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Anabasis

Page: 85

On hearing this, Xenophon pushed forward his heavy infantry to the edge of the ravine, and there ordered them to take up a position, while he himself with the officers crossed over to determine whether it were better to withdraw the party already across, or to bring over the heavy infantry also, on the supposition that the fortress might be taken. In favour of the latter opinion it was agreed that the retreat must cost many lives, and the officers were further disposed to think, they could take the place. Xenophon consented, relying on the victims, for the seers had announced, that there would be a battle, but that the result of the expedition would be good. So he sent the officers to bring the heavy troops across, while he himself remained, having drawn off all the light infantry and forbidden all sharp-shooting at long range. As soon as the heavy infantry had arrived, he ordered each captain to form his company, in whatever way he hoped to make it most effective in the coming struggle. Side by side together they stood, these captains, not for the first time to-day competitors for the award of manly virtue. While they were thus employed, he—the general—was engaged in passing down his order along the ranks of the light infantry and archers respectively to march with the javelin on its thong and the arrow to the string, ready at the word "shoot" to discharge their missiles, while the light troops were to have their wallets well stocked with slingstones; lastly, he despatched his adjutants to see to the proper carrying out of these orders.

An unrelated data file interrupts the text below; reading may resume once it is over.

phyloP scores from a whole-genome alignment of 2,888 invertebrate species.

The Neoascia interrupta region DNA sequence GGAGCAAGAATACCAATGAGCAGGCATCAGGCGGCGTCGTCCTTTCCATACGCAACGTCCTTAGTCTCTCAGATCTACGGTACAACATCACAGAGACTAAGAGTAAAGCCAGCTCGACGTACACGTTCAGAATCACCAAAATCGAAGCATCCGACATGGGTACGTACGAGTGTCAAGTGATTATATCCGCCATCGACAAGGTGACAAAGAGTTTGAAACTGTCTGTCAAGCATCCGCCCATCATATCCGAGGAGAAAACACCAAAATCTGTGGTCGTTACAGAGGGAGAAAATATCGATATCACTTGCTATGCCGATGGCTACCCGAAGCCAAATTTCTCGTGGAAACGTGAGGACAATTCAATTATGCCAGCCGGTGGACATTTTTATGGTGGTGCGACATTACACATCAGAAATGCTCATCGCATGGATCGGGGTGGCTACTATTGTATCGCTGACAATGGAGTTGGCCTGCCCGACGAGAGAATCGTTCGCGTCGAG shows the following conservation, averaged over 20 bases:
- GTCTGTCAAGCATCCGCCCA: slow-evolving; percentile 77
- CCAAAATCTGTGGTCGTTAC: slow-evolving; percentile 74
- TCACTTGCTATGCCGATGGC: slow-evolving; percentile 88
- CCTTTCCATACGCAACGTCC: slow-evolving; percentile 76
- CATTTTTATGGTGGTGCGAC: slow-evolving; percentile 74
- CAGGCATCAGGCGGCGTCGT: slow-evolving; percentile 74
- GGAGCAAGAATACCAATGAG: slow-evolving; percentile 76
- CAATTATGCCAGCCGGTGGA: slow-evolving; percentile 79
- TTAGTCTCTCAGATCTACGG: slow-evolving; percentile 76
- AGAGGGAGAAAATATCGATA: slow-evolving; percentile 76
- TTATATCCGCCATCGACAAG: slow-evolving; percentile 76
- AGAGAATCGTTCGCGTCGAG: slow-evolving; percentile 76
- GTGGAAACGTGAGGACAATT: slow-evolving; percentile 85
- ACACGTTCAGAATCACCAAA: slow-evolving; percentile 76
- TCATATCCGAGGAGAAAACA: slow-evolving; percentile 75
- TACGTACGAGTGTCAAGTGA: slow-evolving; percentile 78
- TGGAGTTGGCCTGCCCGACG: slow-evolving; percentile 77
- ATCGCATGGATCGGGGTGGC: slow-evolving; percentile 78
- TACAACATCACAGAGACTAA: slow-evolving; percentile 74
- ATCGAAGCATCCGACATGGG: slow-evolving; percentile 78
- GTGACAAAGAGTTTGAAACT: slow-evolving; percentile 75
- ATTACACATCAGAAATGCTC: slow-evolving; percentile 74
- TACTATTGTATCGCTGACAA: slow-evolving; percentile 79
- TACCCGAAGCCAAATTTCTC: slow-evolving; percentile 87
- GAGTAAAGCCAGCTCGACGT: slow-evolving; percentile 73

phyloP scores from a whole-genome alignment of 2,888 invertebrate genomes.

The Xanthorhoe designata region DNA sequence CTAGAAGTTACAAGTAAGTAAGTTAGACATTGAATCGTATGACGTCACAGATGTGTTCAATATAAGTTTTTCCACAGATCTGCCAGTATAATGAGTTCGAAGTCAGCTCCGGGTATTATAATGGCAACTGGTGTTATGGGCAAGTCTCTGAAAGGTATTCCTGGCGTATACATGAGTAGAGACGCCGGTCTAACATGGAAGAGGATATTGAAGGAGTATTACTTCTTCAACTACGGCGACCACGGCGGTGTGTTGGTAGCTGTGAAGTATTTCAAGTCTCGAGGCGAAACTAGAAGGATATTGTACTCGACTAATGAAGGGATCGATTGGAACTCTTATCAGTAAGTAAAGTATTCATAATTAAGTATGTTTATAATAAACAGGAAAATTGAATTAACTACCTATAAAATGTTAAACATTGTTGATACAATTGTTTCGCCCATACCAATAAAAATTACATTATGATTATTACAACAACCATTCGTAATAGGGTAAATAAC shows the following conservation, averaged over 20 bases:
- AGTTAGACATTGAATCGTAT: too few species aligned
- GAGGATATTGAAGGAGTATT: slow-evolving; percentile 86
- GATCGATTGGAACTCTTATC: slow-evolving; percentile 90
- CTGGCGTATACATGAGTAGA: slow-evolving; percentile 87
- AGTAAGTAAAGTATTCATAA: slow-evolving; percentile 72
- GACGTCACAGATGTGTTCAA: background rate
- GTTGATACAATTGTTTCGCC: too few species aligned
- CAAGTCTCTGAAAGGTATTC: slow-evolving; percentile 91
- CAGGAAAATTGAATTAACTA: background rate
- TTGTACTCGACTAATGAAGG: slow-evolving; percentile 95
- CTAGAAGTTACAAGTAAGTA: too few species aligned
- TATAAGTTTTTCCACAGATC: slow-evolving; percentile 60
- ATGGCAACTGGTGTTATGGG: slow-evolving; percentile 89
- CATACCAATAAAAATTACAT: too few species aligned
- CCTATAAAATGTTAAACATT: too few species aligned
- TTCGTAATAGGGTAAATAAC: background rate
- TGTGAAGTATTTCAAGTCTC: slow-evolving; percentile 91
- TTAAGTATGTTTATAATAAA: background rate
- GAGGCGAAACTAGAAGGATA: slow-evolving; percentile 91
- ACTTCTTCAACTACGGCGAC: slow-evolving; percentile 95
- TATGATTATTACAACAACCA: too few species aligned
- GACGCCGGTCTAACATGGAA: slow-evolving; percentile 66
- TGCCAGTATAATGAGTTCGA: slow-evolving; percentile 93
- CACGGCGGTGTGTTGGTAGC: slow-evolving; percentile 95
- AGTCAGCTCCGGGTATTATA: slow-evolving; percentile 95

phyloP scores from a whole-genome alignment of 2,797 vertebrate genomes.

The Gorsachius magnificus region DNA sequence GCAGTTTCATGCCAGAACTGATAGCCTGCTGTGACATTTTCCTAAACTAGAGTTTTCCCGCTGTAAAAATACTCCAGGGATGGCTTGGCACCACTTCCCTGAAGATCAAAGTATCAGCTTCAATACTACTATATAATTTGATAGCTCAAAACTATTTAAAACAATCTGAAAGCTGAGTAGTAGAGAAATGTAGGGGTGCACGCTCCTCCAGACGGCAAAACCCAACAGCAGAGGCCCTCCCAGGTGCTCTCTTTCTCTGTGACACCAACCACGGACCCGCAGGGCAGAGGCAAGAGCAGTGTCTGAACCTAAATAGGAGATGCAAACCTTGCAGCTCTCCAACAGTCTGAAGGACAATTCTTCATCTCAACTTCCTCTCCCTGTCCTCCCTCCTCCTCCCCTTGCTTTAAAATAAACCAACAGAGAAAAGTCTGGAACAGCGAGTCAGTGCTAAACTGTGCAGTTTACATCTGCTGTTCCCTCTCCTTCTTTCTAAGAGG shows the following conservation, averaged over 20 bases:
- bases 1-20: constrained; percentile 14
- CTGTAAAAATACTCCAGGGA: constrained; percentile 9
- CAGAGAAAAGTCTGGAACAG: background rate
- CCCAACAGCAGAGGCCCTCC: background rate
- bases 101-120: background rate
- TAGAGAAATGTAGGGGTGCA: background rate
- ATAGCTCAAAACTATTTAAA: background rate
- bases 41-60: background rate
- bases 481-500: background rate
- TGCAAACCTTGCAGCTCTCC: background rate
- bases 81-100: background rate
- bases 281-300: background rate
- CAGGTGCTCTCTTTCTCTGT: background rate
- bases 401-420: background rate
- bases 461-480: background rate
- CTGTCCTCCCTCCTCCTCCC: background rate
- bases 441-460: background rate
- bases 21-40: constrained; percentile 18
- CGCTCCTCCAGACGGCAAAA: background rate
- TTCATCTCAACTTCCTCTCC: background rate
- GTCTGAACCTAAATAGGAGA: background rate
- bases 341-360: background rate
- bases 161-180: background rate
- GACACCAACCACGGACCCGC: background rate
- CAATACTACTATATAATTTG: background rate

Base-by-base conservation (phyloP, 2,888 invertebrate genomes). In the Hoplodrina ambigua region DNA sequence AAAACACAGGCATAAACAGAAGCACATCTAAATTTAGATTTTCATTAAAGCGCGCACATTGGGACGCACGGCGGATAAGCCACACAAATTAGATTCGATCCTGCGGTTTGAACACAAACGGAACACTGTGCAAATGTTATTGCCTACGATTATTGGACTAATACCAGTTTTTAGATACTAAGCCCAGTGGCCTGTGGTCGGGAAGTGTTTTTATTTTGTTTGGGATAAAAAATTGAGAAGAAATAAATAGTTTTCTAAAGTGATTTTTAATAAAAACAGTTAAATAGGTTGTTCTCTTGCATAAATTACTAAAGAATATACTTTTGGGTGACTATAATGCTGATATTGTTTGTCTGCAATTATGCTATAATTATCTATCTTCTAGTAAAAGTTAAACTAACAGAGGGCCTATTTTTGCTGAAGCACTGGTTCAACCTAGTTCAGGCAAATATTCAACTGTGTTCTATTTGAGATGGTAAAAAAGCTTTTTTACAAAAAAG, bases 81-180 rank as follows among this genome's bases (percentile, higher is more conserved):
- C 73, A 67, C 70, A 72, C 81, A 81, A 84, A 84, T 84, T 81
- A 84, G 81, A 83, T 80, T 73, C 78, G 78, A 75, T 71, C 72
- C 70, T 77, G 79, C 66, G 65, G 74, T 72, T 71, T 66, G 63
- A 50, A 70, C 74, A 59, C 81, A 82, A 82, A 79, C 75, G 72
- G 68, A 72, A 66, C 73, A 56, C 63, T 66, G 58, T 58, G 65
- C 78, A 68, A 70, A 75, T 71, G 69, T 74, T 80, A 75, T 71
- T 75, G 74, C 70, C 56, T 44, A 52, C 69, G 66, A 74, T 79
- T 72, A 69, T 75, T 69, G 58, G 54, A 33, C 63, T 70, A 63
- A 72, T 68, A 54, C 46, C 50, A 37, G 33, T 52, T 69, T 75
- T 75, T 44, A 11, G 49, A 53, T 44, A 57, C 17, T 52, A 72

And now the preparations were complete: the officers and lieutenants and all others claiming to be peers of these, were drawn up in their several places. With a glance each was able to command the rest in the crescent-like disposition which the ground invited. Presently the notes of the battle hymn arose, the clarion spoke, and with a thrilling cry in honour of the warrior-god, commenced a rush of the heavy infantry at full speed under cover of a storm of missiles, lances, arrows, bullets, but most of all stones hurled from the hand with ceaseless pelt, while there were some who brought firebrands to bear. Overwhelmed by this crowd of missiles, the enemy left their stockades and their bastion towers, which gave Agasias the Stymphalian and Philoxenus of Pellene a chance not to be missed; laying aside their heavy arms, up they went in bare tunics only, and one hauled another up, and meantime another had mounted, and the place was taken, as they thought. Then the peltasts and light troops rushed in and began snatching what each man could. Xenophon the while, posted at the gates, kept back as many of the hoplites as he could, for there were other enemies now visible on certain strong citadel heights; and after a lapse of no long time a shout arose within, and the men came running back, some still clutching what they had seized; and presently here and there a wounded man; and mighty was the jostling about the portals. To the questions which were put to them the outpouring fugitives repeated the same story: there was a citadel within and enemies in crowds were making savage sallies and beating the fellows inside.


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